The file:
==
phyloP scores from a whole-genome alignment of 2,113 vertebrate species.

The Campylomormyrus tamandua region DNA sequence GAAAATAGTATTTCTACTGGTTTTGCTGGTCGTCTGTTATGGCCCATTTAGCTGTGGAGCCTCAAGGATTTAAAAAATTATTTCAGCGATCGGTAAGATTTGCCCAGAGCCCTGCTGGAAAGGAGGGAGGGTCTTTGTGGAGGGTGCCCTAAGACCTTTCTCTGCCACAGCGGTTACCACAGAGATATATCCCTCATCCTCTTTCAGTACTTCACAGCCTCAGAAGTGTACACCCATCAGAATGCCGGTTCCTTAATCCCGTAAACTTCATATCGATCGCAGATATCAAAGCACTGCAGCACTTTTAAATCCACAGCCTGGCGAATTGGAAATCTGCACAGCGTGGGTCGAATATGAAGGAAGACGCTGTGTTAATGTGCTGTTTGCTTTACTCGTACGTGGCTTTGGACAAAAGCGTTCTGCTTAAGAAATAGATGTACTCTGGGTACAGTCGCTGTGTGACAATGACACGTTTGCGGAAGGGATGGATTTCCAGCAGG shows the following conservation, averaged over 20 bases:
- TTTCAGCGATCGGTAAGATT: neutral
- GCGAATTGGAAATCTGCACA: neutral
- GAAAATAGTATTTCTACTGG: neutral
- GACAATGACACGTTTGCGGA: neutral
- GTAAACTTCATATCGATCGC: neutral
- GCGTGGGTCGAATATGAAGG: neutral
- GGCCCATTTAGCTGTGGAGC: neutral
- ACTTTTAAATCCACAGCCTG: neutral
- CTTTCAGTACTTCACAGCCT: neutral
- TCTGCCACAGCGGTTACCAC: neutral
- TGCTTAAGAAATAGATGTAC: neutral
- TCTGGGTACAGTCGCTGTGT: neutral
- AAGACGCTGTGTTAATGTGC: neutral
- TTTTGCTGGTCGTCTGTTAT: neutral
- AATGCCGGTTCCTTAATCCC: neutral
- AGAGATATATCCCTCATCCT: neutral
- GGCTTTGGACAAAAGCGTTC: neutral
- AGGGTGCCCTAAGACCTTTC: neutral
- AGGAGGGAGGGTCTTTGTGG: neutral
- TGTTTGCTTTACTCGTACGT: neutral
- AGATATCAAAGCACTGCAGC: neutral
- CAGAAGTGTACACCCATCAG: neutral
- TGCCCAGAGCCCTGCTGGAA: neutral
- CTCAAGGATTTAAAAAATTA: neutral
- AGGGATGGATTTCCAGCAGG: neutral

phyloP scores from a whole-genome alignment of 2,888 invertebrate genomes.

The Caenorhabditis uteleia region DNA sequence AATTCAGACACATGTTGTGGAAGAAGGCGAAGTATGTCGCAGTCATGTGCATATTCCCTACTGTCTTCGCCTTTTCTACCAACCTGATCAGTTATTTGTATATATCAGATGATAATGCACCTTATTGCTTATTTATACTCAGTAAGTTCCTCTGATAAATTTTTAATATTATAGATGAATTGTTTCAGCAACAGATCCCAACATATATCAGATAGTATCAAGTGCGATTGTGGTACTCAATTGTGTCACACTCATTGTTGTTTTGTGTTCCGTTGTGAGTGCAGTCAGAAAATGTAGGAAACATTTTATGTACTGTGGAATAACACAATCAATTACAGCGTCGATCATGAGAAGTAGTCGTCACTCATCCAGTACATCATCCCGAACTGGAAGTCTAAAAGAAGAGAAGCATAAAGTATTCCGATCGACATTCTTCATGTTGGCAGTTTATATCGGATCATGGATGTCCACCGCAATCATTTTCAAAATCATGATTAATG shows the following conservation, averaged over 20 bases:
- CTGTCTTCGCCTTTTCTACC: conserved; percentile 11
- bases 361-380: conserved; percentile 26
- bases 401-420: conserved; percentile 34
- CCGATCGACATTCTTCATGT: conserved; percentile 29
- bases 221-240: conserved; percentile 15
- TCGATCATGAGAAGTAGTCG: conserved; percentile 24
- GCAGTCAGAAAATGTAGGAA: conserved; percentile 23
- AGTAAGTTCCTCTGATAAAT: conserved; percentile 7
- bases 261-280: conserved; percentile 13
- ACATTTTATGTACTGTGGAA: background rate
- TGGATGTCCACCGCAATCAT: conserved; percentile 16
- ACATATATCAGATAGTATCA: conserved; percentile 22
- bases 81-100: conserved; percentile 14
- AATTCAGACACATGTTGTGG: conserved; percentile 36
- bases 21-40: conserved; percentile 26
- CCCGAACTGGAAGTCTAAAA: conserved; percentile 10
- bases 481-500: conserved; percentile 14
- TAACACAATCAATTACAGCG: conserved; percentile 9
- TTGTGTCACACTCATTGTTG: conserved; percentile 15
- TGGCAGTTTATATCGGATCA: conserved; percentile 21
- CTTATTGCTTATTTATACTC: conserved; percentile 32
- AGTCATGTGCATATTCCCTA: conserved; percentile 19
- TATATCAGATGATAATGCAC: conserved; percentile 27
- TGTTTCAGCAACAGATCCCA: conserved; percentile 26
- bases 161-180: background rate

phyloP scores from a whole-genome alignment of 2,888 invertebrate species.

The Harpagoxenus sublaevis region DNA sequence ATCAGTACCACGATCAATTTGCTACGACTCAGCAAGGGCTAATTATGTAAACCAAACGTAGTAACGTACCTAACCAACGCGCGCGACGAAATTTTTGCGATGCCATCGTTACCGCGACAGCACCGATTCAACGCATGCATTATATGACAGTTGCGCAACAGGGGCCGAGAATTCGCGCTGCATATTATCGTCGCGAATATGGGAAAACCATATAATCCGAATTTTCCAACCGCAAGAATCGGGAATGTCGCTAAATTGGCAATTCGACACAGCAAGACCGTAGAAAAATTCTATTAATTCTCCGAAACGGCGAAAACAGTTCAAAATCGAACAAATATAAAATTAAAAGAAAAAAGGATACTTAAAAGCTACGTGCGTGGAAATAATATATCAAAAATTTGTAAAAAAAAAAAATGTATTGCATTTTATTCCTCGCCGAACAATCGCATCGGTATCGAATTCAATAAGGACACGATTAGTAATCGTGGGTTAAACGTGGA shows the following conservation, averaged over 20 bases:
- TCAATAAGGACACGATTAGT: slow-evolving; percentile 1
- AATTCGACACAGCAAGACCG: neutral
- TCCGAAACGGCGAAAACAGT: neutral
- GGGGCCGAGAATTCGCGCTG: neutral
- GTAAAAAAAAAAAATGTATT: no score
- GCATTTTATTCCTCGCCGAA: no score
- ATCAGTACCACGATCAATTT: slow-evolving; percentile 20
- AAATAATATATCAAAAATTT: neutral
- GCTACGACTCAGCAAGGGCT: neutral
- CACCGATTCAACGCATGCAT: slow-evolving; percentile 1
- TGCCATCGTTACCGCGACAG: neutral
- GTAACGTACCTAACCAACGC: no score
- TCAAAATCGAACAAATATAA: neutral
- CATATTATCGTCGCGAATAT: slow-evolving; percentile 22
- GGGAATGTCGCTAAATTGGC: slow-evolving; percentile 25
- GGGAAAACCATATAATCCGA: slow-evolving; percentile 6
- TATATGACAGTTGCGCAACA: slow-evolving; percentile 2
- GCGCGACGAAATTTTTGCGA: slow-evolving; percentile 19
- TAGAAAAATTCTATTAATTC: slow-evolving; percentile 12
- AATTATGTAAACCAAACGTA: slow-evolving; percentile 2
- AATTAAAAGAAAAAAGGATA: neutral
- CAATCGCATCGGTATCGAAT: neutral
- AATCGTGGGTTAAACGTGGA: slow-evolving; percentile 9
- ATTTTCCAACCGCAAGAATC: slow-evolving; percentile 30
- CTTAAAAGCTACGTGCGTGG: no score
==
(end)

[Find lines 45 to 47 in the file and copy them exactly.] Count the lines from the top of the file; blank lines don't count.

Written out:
- CCCGAACTGGAAGTCTAAAA: conserved; percentile 10
- bases 481-500: conserved; percentile 14
- TAACACAATCAATTACAGCG: conserved; percentile 9